[Chart courtesy of MarketWatch.com]
1. Moving the Markets
An early rally on Wall Street faded as stocks gave back all of their gains and fell hard — with the Dow plunging more than 200 points as it finished on the losing end of a 411-point swing. Stocks initially surged at the open and followed a major move higher in Japan, where Tokyo stocks had their biggest one-day percentage gain since 2008.
The swing came back to us here in the U.S. when we received a report that showed job openings in the U.S. hit a record high in July. The jobs report suggests that a tightening in the labor market, but at the same time raised concerns that the Federal Reserve could raise interest rates at its policy meeting next week.
All the news in tech today centered on Apple’s (AAPL) expo. In a two-hour press event that made numerous nods to the enterprise market and the benefits of viewing video and game content on bigger digital displays, Apple stressed the bottom line. Essentially stating that it has every intention of milking the iPhone juggernaut for the foreseeable future. Apple unveiled new iPhones that have a ‘force-touch’ technology and pitched their re-imagined iPad, which was vouched for by a Microsoft executive onstage.
It was a reversal from yesterday as the roller-coaster ride continued pulling all of our 10 ETFs in the Spotlight down a slippery slope. Showing the most bearish momentum was Consumer Staples (XLP) with -1.64% while the Discretionaries (XLY) held up best by losing only -1.05%.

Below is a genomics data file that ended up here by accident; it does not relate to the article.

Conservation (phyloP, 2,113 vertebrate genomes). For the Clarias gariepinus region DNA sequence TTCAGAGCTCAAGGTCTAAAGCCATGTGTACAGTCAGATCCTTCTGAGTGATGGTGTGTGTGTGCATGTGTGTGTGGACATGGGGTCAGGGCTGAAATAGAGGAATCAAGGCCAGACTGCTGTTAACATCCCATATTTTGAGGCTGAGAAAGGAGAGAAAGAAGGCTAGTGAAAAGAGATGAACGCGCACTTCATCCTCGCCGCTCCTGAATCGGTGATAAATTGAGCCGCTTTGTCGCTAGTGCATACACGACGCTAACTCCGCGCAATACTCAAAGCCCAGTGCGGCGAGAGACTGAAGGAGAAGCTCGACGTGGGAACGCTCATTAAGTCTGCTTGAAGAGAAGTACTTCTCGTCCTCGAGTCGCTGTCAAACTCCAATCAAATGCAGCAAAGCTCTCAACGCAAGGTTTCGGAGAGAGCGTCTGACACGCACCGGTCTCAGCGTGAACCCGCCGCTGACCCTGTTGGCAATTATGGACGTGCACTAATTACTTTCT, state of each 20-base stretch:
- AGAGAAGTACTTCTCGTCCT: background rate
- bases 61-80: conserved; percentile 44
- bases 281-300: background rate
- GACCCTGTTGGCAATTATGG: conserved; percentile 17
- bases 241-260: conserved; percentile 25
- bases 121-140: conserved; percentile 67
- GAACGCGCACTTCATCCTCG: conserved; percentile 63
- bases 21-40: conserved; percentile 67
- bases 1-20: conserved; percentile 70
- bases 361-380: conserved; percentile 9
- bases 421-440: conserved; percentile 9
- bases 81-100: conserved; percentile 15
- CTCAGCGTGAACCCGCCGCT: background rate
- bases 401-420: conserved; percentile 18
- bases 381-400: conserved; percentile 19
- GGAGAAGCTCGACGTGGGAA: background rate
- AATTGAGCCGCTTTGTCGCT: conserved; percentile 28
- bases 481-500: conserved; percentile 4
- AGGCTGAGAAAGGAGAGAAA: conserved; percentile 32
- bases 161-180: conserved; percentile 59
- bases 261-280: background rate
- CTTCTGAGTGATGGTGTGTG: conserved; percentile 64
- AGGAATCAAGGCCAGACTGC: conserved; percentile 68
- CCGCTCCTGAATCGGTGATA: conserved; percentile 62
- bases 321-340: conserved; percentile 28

We remain in bear market territory.
2. ETFs in the Spotlight
In case you missed the announcement and description of this section, you can read it here again.
It features 10 broadly diversified ETFs from my HighVolume list as posted every Monday. Furthermore, they are screened for the lowest MaxDD% number meaning they have been showing better resistance to temporary sell offs than all others over the past year.
Here are the 10 candidates:
The above table simply demonstrates the magnitude with which some of the ETFs are fluctuating in regards to their positions above or below their respective individual trend lines (%M/A). A break below, represented by a negative number, shows weakness, while a break above, represented by a positive percentage, shows strength.
For hundreds of ETF/Mutual fund choices, be sure to reference Thursday’s StatSheet.
Year to date, here’s how the above candidates have fared so far:
Again, the first table above shows the position of the various ETFs in relation to their respective long term trend lines (%M/A), while the second one tracks their trailing sell stops in the “Off High” column. The “Action” column will signal a “Sell” once the -7.5% point has been taken out in the “Off High” column.
3. Trend Tracking Indexes (TTIs)
Our Trend Tracking Indexes (TTIs) reversed and crawled deeper into bearish territory. Here’s how we ended up:
Domestic TTI: -2.24% (last close -1.67%)—Sell signal effective 8/24/2015
International TTI: -5.44% (last close -5.07%)—Sell signal effective 8/21/2015
Disclosure: I am obliged to inform you that I, as well as advisory clients of mine, own some of these listed ETFs. Furthermore, they do not represent a specific investment recommendation for you, they merely show which ETFs from the universe I track are falling within the guidelines specified.